4. The appellant having partially succeeded in this appeal, I would order that costs of the same be borne out of the estate of the deceased.

Dated at Kampala this 10th day of July 2017

 

PROF. DR. LILLIAN TIBATEMWA-EKIRIKUBINZA.

 

 

 

     JUSTICE OF THE SUPREME COURT

      THE REPUBLIC OF UGANDA

 IN THE SUPREME COURT OF UGANDA AT KAMPALA

 

(Coram: Arach-Amoko, Nshimye, Opio-Aweri, Faith Mwondha,Tibatemwa, JJSC)

CIVIL APPEAL NO. 10 OF 2015

BETWEEN

ELIZABETH NALUMANSI WAMALA:::::::::::::::::::::::::::::::::::::APPELLANT

AND

  1. JOLLY KASANDE
  2. NABUKERA ESTHER :::::::::::::::::::::::::::::::::::::::::::::::::RESPONDENT
  3. RONNIE .M. LUTAYA

(Arising from Court of Appeal, Civil Appeal No. 070 of 2014)

(Arising from High Court (Nakawa) Civil Suit No. 133 of 2012 also arising out of Probate and

Administration Cause No. 215 of 2012)

JUDGMENT OF OPIO-AWERI, JSC

I have had the benefit of reading the judgment of Hon. Lady Justice Prof. Lillian Tibatemwa-Ekirikubinza, JSC.

I agree with her reasoning and conclusion that this appeal should partially succeed. So be it.

 

Dated at Kampala this 10th day of July 2017

       JUSTICE OPIO-AWERI

JUSTICE OF THE SUPREME COURT

 

 

THE REPUBLIC OF UGANDA

 IN THE SUPREME COURT OF UGANDA AT KAMPALA

(CORAM: ARACH-AMOKO, NSHIMYE, MWANGUSYA, OPIO-AWERI, MWONDHA & TIBATEMWA- EKIRIKUBINIA, JJ.S.C.)

CIVIL APPEAL NO.10 OF 2015.

[Arising from Court of Appeal Civil Appeal No.070 of 2014]

[Arising from High Court (Nakawa) Civil Suit No.133 of 2012 also arising out of Probate and Administration Cause No.215 of 2012

BETWEEN

ELIZABETH NALUMANSI WAMALA::::::::::::::::::::::::::::::::::::::::APPELLANT

AND

  1. JOLLY KASANDE

                                                                                         

      2    NABUKERA ESTHER

      3.RONNIE M. LUTAYA::::::::::::::::::::::::::::::::::::::::::::::::::::::::::::::::::::RESPONDENTS

                           JUDGMENT OF A.S. NSHIMYE. JSC.

I have had the benefit of reading the lead judgment of Hon Lady Justice Prof L. Tibatemwa Ekirikubinza JSC.

I agree with her reasoning and conclusion. I also agree with the orders she has proposed and the award of 2/3 costs to the appellant.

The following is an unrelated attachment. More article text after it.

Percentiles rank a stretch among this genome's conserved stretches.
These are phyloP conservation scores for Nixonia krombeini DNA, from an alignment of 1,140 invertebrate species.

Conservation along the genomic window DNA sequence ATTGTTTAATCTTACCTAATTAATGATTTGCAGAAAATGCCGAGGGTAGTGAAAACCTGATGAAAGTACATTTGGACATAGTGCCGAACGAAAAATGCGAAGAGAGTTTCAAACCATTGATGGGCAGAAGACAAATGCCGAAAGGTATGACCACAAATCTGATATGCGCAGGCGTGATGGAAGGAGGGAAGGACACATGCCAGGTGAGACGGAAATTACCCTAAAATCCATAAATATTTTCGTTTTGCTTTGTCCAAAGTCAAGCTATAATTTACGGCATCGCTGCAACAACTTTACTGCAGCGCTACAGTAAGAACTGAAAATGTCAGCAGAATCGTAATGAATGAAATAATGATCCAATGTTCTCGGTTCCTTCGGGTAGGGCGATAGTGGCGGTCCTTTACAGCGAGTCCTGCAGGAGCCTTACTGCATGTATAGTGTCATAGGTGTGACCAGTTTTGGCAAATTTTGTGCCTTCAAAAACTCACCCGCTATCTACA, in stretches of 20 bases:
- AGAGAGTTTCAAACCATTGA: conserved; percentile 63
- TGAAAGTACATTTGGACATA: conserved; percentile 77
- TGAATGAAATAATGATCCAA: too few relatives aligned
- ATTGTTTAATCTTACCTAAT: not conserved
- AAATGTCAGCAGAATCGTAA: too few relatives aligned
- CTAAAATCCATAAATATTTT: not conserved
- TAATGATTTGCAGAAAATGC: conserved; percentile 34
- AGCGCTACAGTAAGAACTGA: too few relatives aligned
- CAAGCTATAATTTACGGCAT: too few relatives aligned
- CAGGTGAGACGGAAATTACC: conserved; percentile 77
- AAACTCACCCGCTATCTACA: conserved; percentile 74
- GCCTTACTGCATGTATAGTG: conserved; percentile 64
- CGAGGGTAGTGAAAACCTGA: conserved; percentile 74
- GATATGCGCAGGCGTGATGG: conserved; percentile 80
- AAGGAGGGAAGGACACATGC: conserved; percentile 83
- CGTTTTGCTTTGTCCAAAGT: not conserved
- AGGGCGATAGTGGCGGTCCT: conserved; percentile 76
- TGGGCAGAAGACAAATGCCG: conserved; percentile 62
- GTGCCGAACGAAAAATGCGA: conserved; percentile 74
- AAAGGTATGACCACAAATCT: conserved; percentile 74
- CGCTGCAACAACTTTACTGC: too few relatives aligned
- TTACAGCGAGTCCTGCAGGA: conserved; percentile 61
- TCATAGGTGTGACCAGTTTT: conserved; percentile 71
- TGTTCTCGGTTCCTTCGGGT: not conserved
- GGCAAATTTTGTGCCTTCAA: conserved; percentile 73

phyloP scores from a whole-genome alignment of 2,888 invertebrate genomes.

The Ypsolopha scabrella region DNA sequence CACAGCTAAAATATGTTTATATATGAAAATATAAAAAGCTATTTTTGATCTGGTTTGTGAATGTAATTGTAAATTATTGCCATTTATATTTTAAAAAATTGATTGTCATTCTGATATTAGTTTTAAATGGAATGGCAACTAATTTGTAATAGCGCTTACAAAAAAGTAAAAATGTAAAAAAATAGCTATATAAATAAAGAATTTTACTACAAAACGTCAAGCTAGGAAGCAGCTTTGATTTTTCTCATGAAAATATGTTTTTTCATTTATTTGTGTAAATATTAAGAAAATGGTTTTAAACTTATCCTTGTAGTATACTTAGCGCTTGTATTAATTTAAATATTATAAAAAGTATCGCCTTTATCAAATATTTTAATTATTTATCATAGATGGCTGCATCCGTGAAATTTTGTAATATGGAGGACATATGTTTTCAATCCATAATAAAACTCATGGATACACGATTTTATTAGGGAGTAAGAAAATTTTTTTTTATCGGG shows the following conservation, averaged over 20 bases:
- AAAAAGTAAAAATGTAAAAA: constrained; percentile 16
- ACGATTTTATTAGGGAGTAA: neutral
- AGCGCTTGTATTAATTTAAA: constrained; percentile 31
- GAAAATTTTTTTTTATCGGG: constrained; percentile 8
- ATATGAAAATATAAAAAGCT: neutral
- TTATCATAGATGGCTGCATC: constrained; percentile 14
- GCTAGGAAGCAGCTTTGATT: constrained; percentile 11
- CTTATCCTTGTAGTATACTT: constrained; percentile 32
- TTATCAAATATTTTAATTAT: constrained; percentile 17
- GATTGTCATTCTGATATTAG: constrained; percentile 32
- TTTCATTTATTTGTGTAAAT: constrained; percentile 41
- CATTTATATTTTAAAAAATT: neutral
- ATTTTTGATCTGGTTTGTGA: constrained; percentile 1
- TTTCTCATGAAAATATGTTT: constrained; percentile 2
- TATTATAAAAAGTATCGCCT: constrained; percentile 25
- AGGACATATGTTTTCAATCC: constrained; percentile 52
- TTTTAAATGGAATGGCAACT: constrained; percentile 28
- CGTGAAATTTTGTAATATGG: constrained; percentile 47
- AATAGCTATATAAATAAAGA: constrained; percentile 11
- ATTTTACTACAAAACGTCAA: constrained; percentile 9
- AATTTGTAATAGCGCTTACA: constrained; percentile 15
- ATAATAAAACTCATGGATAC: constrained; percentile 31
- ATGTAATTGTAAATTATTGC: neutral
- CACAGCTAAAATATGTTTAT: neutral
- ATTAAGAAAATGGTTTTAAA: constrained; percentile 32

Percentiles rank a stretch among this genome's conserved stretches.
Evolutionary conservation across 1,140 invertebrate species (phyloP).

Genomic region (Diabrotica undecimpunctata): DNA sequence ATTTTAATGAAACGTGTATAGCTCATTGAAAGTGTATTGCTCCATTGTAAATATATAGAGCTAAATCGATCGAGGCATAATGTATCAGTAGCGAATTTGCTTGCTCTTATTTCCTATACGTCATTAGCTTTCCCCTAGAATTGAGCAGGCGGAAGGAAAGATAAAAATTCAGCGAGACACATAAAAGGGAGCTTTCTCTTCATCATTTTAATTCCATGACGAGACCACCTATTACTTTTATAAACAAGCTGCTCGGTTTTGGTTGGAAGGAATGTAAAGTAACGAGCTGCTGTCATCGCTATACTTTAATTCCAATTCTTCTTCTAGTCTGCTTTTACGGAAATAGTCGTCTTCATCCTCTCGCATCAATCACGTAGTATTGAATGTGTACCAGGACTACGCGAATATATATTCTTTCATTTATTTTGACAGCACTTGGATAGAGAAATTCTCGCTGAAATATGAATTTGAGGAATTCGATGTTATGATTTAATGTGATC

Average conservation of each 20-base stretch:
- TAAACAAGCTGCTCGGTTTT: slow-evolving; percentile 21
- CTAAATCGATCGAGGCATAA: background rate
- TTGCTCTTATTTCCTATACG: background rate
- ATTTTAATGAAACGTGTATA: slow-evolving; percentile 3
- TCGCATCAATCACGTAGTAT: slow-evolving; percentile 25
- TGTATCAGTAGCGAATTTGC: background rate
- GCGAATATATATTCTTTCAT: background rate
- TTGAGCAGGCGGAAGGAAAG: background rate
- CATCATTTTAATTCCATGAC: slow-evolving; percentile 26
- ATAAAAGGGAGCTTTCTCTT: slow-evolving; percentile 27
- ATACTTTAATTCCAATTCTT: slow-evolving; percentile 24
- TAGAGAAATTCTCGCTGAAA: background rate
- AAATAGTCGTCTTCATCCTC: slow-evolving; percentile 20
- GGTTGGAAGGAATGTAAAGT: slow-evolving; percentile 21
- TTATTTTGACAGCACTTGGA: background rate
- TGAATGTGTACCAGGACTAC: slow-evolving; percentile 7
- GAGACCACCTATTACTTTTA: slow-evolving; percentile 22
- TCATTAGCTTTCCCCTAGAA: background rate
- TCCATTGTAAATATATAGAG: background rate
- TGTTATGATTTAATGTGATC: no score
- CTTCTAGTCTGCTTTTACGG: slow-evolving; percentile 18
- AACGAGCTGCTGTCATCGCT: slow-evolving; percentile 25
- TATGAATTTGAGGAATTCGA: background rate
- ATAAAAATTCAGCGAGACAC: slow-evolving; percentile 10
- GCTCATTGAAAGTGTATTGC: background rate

DATED THIS 10th day of July 2017

JUSTICE .A. S NSHIMYE

JUSTICE OF THE SUPREME COURT

 

 

 

 

 

THE REPURLIC OF UGANDA

 IN THE SUPREME COURT OF UGANDA

AT KAMPALA

(CORAM: Arach-Amoko, Nshimye, Opio-Aweri, Mwondha, Tibatemwa - Ekirikubinza; JJSC)

CIVIL APPEAL NO. 10 OF 2015

BETWEEN

ELIZABETH NALUMANSI::::::::::::::::::::::::::::::::::::::::::APPELLANT

                                                    AND

  1. JOLLY KASENDE
  2. NABUKERA ESTHER
  3. 3.RONNIE M. LUTAAYA::::::::::::::::::::::::::::::::::::::::::::::::RESPONDENTS
  4. {Appeal from the decision of the Court of Appeal at Kampala (Egonda- Ntende, Kakuru, Kiryabwire JJA). Dated 18th June, 2015 in Civil Appeal No. 70 of 2014}

JUDGMENT OF M.S.ARACH-AMOKO, JSC

I have had the benefit of reading in draft, the Judgment of my learned sister Hon. Justice. Prof. Lillian Tibatemwa-Ekirikubinza, JSC. I agree with her that this Appeal should partially succeed. I also agree with the Orders she has proposed.

As the majority of the members on the Coram agree, this Appeal is hereby partially allowed by a majority of 4 to 1 on the terms as proposed by the learned Justice.

Dated at Kampala this 10TH day of July 2017

LADY JUSTICE .M.S. ARACH-AMOKO

JUSTICE OF THE SUPREME COURT

 

 

IN THE SUPREME COURT OF UGANDA

[CORAM: STELLA-AMOKO, AUGUSTINE NSHIMYE, OPIO AWERI, FAITH MWONDHA,

        TIBATEMWA EKIRIKUBINZA]

              CIVIL APPEAL NO.OIO OF 2015

ARISING FROM COURT OF APPEAL CIVIL APPEAL N0.070 OF 2014

ARISING FROM HIGH COURT (NAKAWA) CIVIL SUIT NO.133 OF 2012 AND ALSO ARISING OUT OF PROBATE AND ADMINISTRATION CAUSE NO. 215 OF 2012

BETWEEN